UnitingCare Board Chair Heather Watson assured the members of the 27th Queensland Synod that the board was “competently demonstrating skill and capacity” in her report on day two of the Synod meeting.
“The board is wrestling with its duties, not just as a corporate institution, but as the Church,” she said.
Ms Watson said the UnitingCare board had taken on board a lot of the best practice for businesses and recognised the board’s role in assuring the organisation makes the best stewardship of its assets.
She also acknowledged the work of UnitingCare Chief Executive Officer Anne Cross.
Acknowledging the tireless work of UnitingCare’s 15 000 staff, 8500 volunteers, and 78 chaplains across Queensland Ms Cross said the needs of people continues to drive UnitingCare’s mission to serve.
She said there was currently a major exercise in defining a set of shared values across the agencies of UnitingCare.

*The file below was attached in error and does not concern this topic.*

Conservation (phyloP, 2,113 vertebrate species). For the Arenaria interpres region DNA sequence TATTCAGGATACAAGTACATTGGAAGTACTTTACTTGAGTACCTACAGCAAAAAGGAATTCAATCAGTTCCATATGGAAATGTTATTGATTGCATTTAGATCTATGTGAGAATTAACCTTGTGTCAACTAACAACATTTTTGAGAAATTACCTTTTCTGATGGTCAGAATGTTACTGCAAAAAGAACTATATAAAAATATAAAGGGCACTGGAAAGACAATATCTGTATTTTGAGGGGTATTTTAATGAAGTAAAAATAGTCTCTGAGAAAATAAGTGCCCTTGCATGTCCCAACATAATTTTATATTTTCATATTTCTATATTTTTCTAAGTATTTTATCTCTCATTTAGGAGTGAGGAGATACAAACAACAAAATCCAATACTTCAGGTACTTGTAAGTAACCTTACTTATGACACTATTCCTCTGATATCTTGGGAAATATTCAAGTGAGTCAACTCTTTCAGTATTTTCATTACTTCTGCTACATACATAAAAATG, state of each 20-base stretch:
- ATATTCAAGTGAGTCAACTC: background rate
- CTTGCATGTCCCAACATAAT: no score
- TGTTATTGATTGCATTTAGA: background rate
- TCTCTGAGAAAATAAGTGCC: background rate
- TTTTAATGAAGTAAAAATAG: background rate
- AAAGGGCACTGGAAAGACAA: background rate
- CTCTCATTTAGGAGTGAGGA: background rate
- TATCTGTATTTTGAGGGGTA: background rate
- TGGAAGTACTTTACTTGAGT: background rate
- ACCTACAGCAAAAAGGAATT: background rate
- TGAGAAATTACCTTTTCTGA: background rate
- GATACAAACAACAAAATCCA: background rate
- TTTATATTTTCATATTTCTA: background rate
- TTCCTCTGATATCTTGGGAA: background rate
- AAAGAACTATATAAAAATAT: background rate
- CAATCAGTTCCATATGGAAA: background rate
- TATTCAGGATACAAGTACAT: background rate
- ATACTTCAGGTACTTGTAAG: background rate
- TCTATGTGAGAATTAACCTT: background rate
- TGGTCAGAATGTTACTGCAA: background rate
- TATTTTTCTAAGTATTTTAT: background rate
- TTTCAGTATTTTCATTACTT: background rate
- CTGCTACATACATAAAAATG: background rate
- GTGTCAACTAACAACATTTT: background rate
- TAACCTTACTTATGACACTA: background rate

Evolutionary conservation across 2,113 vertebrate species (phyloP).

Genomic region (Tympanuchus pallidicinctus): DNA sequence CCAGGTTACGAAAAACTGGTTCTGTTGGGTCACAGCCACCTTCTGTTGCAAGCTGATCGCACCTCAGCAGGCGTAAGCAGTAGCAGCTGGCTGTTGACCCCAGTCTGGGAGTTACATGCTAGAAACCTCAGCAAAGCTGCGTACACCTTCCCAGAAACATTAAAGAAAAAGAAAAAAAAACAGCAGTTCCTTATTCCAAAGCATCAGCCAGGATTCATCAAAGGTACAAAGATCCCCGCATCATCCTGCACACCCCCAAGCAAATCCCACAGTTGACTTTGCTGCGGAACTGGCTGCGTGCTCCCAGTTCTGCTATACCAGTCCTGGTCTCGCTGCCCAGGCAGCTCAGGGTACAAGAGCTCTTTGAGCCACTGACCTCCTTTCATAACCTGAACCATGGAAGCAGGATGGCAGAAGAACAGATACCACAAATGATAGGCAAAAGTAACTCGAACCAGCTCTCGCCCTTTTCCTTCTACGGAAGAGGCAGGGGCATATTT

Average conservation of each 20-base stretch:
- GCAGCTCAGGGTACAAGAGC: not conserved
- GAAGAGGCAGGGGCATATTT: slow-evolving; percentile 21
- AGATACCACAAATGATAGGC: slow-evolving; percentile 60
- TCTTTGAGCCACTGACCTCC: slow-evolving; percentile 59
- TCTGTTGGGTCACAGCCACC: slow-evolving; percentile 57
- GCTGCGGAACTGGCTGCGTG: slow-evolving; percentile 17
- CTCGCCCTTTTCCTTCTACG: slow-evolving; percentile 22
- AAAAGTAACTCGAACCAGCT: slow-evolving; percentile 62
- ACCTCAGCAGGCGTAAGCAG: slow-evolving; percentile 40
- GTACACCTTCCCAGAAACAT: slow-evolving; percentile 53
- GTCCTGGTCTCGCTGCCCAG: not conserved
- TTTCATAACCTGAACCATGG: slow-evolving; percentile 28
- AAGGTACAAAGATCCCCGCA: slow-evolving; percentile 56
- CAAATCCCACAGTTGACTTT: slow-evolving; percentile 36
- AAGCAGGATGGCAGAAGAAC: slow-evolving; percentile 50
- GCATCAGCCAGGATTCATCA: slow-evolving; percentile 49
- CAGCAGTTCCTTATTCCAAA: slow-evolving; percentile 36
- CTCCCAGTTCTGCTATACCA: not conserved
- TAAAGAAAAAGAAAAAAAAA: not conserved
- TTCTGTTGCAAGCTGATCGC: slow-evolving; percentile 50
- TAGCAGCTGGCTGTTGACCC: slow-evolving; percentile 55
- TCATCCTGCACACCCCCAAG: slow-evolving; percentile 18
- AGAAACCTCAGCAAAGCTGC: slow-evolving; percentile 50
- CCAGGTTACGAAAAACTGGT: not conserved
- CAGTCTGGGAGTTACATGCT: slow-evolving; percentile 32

The key focuses for UnitingCare agencies are venerable children, young people and families; community care for frail older people; crisis support; residential aged care; and acute health care.
In 2008 Lifeline Community Care has increased its support services by more than 30%. In the last year Lifeline phone counsellors answered 90 000 calls.
Nearly 5000 of the volunteers are engaged by Lifeline, many of those in the phone counselling and thrift shop areas.
In the last year Blue Care increased its hours of support by 205,000 hours (7.2%).
Ms Cross said the major investments for UnitingCare are currently focussed in the Wesley Hospital and St Andrews Hospital.
In relation to the current financial climate and the building work in progress on aged care facilities, Ms Cross said the situation was very concerning but UnitingCare will fulfil its promise to finish their buildings and are critically reviewing their building programs.
However they will not apply for additional beds in the current environment.
Photo : UnitingCare Chief Executive Officer Anne Cross at the 27th Synod. Photo by Osker Lau